Student leaders call for more input in Union renovations

Student leaders on campus are pushing for more communication with the University after being disappointed with the amount of student input for the Union renovation project process.

The renovation project is overseen by Capital Planning, which handles all renovations on campus. Construction has already proceeded after being approved by Chief Financial Officer Sherideen Stoll in February.

The approved design plan was announced to students Feb. 26 at an Ex-Officio Board Meeting by Director of the Student Union Patrick Nelson. According to Brian Swope, an assistant director in Design and Construction and the project leader for the renovation, the approved design contains two major moves, the relocation of the Career Center to the Union and the redesign of the University Bookstore to condense to one floor instead of its original two.

“I think as information was shared about the renovations that are happening, which are all good things for the campus, I think that students were surprised. I think some of us were too,” Dean of Students Jodi Webb, who is also the advisor to Undergraduate Student Government, said. “It led to conversations about how do students get this information, but also what are the opportunities for students to be a bit more involved on the front end of things, certainly recognizing that I (or students) am never going to be the construction and renovation expert.”

The problem that student leaders are seeing with the project is not in the design, but the lack of student input and project team communication.

Faculty Senate has a Student Union Advisory Committee that works closely with Nelson on matters concerning the buildings operation and programming. The committee consists of seven faculty members and seven undergraduate students that met during the renovation planning process.

“That meeting has been a lot of reporting out and a lot of information about what’s going on,” USG President Victor Senn said. “The concern is that although the student union advisory committee was meeting, it wasn’t much of a conversation.”

Students on the advisory committee were not able to give input during the planning process as plans were finalized before they reached the committee. Senn said the communication problem has been Capital Planning’s lack of contact with Nelson, who in turn does not have information to relay to the Union Advisory Committee. He said Capital Planning withheld information about those plans to avoid reporting false information.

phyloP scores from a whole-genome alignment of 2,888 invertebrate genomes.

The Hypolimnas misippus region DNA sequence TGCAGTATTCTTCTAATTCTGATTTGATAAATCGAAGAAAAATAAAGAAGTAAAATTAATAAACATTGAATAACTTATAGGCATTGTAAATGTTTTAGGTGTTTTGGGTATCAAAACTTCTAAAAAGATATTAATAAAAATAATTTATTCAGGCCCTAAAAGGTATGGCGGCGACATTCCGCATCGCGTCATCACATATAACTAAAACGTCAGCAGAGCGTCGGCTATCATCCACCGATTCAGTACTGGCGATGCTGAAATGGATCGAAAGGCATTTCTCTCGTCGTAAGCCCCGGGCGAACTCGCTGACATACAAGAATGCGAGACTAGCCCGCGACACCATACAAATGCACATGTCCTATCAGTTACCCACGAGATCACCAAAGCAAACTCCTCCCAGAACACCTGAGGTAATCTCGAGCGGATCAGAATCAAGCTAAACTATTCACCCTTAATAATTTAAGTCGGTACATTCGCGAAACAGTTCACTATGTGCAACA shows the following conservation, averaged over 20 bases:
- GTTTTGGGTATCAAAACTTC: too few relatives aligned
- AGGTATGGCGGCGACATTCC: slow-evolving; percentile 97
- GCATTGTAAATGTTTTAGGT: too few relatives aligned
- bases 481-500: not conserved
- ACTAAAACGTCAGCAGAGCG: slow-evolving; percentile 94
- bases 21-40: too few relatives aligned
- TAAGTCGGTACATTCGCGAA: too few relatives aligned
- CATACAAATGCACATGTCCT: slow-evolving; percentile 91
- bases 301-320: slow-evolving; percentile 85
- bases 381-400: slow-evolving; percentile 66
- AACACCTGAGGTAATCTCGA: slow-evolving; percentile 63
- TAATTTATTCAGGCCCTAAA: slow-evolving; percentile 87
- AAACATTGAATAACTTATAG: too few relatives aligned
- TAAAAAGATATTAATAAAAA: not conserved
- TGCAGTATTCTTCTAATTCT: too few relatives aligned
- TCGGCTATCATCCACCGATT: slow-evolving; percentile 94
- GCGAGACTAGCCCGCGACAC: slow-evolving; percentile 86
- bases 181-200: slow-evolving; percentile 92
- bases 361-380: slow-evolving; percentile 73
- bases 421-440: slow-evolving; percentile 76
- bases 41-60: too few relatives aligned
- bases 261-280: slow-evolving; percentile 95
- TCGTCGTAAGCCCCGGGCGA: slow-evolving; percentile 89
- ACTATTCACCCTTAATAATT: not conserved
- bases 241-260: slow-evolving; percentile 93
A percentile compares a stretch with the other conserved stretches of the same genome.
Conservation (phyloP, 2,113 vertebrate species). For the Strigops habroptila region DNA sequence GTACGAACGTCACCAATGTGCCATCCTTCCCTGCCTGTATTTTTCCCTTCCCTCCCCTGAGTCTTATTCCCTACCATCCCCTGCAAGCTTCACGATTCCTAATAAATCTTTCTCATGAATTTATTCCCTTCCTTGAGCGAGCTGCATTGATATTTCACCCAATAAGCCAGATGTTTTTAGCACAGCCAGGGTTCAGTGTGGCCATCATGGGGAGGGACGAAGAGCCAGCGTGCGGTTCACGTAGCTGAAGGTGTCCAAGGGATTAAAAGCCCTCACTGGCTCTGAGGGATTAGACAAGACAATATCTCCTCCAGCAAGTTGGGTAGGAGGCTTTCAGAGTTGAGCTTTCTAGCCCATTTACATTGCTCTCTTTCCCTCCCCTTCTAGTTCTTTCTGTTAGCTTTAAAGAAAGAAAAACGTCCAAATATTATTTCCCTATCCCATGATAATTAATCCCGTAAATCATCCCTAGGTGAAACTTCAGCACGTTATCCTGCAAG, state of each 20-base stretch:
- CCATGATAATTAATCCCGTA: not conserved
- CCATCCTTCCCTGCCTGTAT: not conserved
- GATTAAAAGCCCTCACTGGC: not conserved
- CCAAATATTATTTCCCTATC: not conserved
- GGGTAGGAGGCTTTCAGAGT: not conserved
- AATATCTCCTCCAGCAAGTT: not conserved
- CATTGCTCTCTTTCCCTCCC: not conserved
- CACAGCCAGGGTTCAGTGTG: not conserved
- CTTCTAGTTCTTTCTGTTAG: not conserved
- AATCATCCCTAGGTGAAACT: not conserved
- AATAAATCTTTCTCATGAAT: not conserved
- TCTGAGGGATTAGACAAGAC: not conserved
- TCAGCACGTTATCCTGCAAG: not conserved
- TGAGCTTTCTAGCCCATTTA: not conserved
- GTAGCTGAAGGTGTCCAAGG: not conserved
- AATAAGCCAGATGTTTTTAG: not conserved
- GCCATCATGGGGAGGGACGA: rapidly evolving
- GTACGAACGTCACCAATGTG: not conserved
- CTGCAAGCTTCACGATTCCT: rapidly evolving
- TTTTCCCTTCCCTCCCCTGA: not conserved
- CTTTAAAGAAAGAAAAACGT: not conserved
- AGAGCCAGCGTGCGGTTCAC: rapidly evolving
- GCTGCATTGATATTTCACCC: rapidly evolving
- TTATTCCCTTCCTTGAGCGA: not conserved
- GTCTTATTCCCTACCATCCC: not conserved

“They do that to give us the correct information instead of saying ‘we think this is what’s happening,’ and then next week it’s something else that’s happening,” Senn said. “So they waited until they had the exact information so that they could give the correct information.”

Many student leaders heard about the plans and designs for the first time at the Ex-Officio Board meeting–after everything was approved and finalized.

Senn and USG Vice President Danielle Parker have since met with Stoll and Brad Leigh, executive director for business operations in the Office of Finance and Administration, to discuss concerns and communication problems. Senn and Parker hope to change the way students work with Capital Planning on upcoming projects.

“Where USG would like to go with this is probably something broader than just the Union,” Webb said. “What are the opportunities that, perhaps if renovations are happening in other places, that students can be a little bit more involved or at least be more aware on the front end of things.”

According to Ex-Officio minutes from March 18, student leaders plan to push for students to be at the table for future design meetings. Feedback was also given to Steve Krakoff, vice president for Capital Planning. Krakoff plans to attend an Ex-Officio meeting with Leigh, although a date they would be attending was not specified.

Leigh wrote in an email that questions should be directed to representatives from Capital Planning.

Representatives from Capital Planning could not be reached for comment.

“Brad (Leigh) and Sheri (Stoll) said they wished they had been able to communicate earlier, but I don’t hold that against them at all,” Senn said about his meeting. “They made the right decision in giving us the information when they gave it to us. They admitted that that was something they wanted to do moving forward, to give out information sooner. That’s the goal.”